a night in the life, part two

(continued from here)

10:30 pm

I walk through the dressing room door and out onto the club floor. It takes a moment for my eyes to adjust to the low light; when they do, I step over to the DJ booth to say hello. I glance at his roster to see who's working, and engage in a minute's worth of small talk. It's worth my time to be friendly to him. He can grant favors, bend rules - in other words, help me make more money. For instance, he can bump me up in the stage rotation, if it suits my purposes - or take me out of it completely. Or, when he tallies the number of lap dances I've done (it's his job to keep track), he can knock one or two or more off, thus requiring me to give the house less of my earnings. He can also go out of his way to buy/download music he knows I'll like, which ultimately helps us both (because he gets a percentage of my tips, too). It's never been a chore to be friendly with the DJs I've worked with, though. They tend to be easy to get along with and very down to earth - probably a result of years of patience cultivated in the face of neverending dancer drama.

I take a moment to get the lay of the land. I'm assessing how busy it is, looking over the patrons, and deciding what tables are my best bet. I profile. I strategize. Finally, I do a lap, walking through the club at a calculated pace and with a deliberate course. I don't saunter. I move with purpose, giving the illusion that I'm busy - that someone is waiting for me. I weave in and out of tables, making a point to walk in front of certain ones and avoiding others. I take care to be seen by the two middle-aged men in suits - the ones drinking what looks like Scotch, and watching the stage. I don't bother with the 20-somethings in Lakers apparel. Their table is strewn with beer bottles, and those that aren't talking loudly amongst themselves have their eyes glued to the TV on the wall.

A girl with whom I'm friendly is sitting with some customers and two other dancers. She calls out my stage name as I walk by, inviting me to come join the group. She's the ideal partner for working customers: shrewd, clever, a great conversationalist, and very pretty. She wouldn't beckon me to the table if it wasn't worth my time, so I take an empty seat next to a man not otherwise engaged.

And so begins the hardest part of dancing, for me: the first awkward moments of trying to make a complete stranger feel like I'm interested in him, not his money. The truth is, there's actually a very good chance that if I can draw him out a little bit, get him talking about himself, I probably will find him interesting. I'm just like that; I like to hear people's stories, hear about their lives and interests. But making a man in a strip club genuinely believe that - particularly when one or both of you is stone-cold sober - well, that, as they say, is part of why we make the big bucks. It's hard.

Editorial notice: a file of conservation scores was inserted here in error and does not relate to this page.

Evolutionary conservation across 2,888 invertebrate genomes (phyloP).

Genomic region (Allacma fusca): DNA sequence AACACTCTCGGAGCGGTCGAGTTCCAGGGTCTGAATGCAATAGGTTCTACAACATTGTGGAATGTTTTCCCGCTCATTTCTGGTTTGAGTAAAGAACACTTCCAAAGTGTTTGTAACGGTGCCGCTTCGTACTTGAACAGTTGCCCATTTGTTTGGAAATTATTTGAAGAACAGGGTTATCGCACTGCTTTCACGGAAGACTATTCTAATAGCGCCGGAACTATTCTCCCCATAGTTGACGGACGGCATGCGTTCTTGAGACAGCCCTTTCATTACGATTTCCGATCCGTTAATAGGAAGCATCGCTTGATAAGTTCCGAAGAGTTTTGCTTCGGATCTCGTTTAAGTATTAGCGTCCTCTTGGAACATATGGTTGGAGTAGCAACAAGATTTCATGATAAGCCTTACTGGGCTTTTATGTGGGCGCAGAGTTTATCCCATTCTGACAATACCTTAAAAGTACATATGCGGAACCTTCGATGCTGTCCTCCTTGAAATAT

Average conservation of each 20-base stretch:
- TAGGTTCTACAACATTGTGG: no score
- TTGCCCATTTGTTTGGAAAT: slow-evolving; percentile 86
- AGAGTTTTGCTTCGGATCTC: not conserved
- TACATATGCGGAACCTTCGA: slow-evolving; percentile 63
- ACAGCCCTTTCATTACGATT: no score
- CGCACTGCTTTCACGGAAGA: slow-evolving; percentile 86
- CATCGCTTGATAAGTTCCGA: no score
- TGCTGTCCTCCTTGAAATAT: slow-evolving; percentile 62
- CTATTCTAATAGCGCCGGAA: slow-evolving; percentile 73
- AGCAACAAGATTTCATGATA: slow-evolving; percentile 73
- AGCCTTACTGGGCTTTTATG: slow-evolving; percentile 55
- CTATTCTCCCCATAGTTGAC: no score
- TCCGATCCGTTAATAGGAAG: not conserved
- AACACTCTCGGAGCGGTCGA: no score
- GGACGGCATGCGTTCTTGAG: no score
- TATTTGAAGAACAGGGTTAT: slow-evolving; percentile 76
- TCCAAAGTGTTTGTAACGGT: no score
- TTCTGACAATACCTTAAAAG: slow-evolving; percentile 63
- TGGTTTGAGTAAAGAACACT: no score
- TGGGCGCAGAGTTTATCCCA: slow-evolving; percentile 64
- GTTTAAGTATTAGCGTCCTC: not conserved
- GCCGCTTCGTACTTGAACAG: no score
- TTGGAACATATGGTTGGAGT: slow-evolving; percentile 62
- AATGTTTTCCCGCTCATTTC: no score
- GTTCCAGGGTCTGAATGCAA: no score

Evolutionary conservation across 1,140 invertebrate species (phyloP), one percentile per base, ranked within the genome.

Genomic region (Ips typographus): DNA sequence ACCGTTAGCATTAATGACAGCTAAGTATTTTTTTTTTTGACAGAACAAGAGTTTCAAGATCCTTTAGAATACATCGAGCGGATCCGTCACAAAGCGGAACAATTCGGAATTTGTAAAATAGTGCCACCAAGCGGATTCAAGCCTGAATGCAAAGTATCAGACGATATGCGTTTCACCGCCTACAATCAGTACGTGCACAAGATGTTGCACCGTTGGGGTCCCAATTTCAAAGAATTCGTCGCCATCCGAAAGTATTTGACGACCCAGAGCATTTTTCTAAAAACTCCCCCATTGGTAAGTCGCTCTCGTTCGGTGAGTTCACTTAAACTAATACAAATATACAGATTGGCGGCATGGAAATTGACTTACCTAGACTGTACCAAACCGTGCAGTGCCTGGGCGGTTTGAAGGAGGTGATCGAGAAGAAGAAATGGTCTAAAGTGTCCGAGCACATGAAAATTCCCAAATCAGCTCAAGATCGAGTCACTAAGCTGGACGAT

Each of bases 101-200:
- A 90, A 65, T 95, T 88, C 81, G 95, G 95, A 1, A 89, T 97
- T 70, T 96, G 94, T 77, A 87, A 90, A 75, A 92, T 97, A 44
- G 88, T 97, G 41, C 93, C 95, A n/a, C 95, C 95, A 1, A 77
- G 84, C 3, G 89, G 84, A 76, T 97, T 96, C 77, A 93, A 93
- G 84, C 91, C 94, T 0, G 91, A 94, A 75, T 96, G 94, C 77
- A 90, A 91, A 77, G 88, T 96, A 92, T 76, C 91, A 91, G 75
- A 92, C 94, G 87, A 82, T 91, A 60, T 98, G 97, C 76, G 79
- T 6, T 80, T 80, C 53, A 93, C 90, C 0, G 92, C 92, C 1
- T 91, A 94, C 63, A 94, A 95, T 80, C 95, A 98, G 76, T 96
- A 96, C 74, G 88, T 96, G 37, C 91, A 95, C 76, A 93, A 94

I didn't used to have to play this game. Where I worked in Arizona, dances were so stupidly cheap that we could simply offer them straight-out, and either give one or move on to the next customer accordingly. But for $20 a pop, some chatting-up is required. It's been the most challenging aspect of dancing in LA: the hard sell. The schmoozing. The sales. And it's all sales. I'm selling my company, my conversation, and, ultimately, if I can convince him to leave his friends and accompany me to the lap dancing area, a taste of my sexuality. And I'll only get paid for the last of these. I can waste an hour or more, sitting and talking with someone, only to be told "Later" or "No thanks." I can spend an entire evening with someone who's strongly insinuated and/or verbally promised me monetary compensation for my time, only to walk away empty handed.

And there's nothing I can do.

And it happens to girls all the time.

That's part of my job, though: to gauge the payoff. And the faster I can do so, the more money I can make. If within minutes of sitting with someone, I get the sense that he's not a spender, the faster I cut my losses and move on, the faster I'll get to someone who is a spender. But there's often no telling. It's a gamble that a dancer must take, sometimes several times a night. And there's nothing to say that the same man who won't get dances after half an hour won't decide to get them after all, after a full hour. Drinks certainly help. But there are no guarantees.

Sometimes I come on strongly, being aggressively flirtatious and suggestive: holding eye contact and occasionally touching his knee. Sometimes I'm chill, putting on the air that it's just a relaxed night at the bar for me: that I love hanging out and drinking with customers (for drink we can), and any money I make is incidental and bonus. Sometimes I wax intellectual, pulling my chair close to his and listening intently to him talk about his profession or his hobbies, and doing my best to hold my own on the subject. It's my job to determine what version of me will most flatter, impress, and seduce him. It's my job to figure out who he wants.

At some point, though, turkey will have to be talked. At some point, I'm going to have to remind him, either directly or obliquely, that I'm there to make money, not conversation. At some point, he's going to either have to pony up, or I'm going to have to move on.

(to be continued)